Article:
WWE: Smackdown! vs. Raw Review
With the series now in its sixth year, one wouldn't expect any major changes with the game, especially with all the praise the HCTP received. There is a new season mode, with all new storylines, but this year, it feels a little more linear than last. Despite the lack of options, the storyline's are pretty good, which is the most important thing.
Continuing with the theme of "minor additions", the core gameplay is largely unchanged. The action is fast-paced, the controls are simple, and on occasion, it feels like there's a greater emphasis placed on style instead of substance. The game's A.I. can be downright pathetic, especially on the easier difficulties, but if you're a wrestling game veteran, lame A.I. isn't anything new. The biggest gameplay additions are the new mini-games that have been implemented during matches. When the match starts, you can have a stare down, test of strength, and try to get in the first strike. All of these are done by being the first person to press the button that corresponds to what is being shown on screen. During the match, a meter that's quite similar to a swing meter in golf, or a kicking meter in football, allows you to perform knife edged chops, and if you're in a Diva match, you can spank your opponent. These additions, while simple do keep you involved in the match a bit more since you won't have to sit and watch as the moves are performed - it's up to you to keep them going.
Also new this year is the emphasis on being a heel (bad guy) or a face (good guy). If you're a face, you'll need to fight cleanly, perform high risk maneuvers, and pander to the crowd in order to earn a special move that makes you impervious to attacks. As a heel, your main tools are fighting dirty, arguing with the ref, taunting the crowd - basically doing things that fans hate. If you're "bad" enough, you'll earn a low blow, which can turn the tide of a match in an instant. The system's not perfect, but it does keep you in character and creates a greater difference of style between wrestlers.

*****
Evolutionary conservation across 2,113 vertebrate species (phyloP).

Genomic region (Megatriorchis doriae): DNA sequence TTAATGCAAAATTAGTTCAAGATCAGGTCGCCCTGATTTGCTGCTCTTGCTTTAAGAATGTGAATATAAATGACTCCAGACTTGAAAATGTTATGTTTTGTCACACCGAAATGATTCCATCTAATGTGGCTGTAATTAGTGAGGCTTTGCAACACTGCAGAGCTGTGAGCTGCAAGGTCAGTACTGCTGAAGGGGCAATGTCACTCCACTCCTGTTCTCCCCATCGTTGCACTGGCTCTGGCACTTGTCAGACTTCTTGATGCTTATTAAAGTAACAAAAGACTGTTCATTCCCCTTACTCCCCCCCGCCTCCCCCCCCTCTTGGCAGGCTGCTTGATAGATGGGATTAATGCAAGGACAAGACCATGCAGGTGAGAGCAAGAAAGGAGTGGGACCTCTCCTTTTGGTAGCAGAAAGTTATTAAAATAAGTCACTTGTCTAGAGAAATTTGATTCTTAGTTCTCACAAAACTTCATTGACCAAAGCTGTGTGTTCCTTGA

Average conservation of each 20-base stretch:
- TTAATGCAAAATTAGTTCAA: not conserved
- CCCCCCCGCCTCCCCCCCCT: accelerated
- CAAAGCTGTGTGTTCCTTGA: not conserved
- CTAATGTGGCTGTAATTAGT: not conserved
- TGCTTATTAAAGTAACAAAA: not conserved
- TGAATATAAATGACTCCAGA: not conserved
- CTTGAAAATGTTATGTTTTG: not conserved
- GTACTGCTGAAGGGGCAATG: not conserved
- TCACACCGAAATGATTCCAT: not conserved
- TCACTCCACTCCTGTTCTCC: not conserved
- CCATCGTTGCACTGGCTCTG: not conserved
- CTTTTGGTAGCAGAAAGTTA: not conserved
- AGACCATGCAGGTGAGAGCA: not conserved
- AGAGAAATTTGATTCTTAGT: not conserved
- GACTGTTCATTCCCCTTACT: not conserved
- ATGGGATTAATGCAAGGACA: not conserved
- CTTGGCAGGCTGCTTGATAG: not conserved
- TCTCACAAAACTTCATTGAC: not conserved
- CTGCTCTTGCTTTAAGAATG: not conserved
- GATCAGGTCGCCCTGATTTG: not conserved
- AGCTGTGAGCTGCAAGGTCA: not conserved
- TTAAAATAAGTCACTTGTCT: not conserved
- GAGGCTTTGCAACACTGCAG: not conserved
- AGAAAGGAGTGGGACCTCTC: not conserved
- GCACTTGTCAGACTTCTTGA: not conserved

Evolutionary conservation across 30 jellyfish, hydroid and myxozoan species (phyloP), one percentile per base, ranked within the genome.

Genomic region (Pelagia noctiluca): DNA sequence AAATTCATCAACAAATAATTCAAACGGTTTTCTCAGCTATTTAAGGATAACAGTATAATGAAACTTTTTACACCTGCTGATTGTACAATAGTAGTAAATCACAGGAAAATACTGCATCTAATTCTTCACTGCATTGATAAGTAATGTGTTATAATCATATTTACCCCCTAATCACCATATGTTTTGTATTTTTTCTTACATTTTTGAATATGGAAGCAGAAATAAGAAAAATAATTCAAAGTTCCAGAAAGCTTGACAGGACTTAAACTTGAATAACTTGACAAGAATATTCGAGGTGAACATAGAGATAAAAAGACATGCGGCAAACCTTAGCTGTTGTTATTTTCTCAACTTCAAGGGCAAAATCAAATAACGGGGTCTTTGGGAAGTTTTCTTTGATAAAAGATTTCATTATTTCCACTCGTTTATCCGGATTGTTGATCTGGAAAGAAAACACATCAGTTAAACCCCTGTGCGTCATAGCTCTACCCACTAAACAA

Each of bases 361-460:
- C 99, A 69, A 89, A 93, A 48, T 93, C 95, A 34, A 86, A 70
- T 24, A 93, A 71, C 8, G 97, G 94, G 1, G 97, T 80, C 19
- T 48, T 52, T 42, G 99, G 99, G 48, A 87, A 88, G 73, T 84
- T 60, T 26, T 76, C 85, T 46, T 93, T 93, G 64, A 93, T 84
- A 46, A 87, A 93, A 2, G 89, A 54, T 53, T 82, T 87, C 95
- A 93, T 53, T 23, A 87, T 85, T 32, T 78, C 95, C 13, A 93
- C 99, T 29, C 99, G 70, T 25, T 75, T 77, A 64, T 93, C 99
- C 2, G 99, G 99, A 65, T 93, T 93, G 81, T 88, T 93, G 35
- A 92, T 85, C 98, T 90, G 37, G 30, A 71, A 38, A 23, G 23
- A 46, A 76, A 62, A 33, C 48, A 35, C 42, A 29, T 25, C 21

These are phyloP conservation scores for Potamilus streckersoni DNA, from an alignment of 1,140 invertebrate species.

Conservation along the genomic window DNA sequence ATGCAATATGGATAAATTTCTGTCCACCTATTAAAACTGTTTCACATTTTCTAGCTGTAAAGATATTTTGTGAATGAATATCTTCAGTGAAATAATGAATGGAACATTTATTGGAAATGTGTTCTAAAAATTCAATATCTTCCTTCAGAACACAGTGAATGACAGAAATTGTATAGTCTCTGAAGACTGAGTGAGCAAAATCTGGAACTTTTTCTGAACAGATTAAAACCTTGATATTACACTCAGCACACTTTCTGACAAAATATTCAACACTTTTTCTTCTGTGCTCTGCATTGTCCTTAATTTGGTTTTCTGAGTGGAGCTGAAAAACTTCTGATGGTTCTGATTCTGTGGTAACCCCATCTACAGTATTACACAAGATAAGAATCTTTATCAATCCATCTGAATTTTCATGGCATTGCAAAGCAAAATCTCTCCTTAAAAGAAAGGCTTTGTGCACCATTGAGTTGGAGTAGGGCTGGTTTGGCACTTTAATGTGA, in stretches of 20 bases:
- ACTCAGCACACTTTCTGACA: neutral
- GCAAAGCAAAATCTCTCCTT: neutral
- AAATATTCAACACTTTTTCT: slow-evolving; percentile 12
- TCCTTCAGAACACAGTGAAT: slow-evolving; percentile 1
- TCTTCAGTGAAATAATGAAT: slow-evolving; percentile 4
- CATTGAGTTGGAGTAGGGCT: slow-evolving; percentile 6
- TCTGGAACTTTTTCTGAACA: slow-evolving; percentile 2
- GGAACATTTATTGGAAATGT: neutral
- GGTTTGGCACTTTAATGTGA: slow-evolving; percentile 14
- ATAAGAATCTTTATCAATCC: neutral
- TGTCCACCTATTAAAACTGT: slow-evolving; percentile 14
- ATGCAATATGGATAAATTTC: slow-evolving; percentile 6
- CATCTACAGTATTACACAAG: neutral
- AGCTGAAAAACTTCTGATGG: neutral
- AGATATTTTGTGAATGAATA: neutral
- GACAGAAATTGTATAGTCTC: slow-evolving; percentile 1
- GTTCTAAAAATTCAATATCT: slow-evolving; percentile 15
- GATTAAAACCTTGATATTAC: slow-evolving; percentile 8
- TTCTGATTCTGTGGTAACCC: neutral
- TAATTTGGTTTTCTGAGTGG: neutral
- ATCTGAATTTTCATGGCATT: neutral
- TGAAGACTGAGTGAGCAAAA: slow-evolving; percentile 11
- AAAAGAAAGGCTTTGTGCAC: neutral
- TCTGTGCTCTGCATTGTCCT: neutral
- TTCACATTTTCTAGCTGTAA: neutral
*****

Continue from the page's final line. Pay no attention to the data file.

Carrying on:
Another feature that didn't get upgraded as much as it should is the match types. There's one new addition this year, and that's it, nothing else. This wouldn't be a huge deal if there were a lot of modes already, but the game was light on match types last year, so if you played them all to death already, you're out of luck.
One thing that people look forward to from the yearly updates is bigger and better rosters, but for some reason, Smackdown Vs. Raw doesn't deliver. This year, the number of wrestlers is actually less than what was included in HCTP, which needless to say, is disappointing. The legends included this time around have been improved as The Rock, Andre The Giant, Mankind, Bret Hart, Animal, Hawk, Brutus "The Barber" Beefcake, Jimmy Snuka, Rowdy Roddy Piper, Masked Kane, and Legend Undertaker.
After a long wait, the Smackdown series has finally gone online, and it couldn't be more of a disappointment. All of the dreaming about creating your own leagues, tracking stats, online multi-wrestler brawls, and downloadable wrestlers are for naught as there's really nothing here. Two match types, no stats, and you can't even keep your username - that's what you get. The action is generally pretty smooth, but when you do get some lag it ruins the match as attempting to grapple someone that isn't there is, to say the least, frustrating. The game also fails to support voice chat, which won't be a big deal to some people, but frequent users of Xbox Live will likely lament the omission.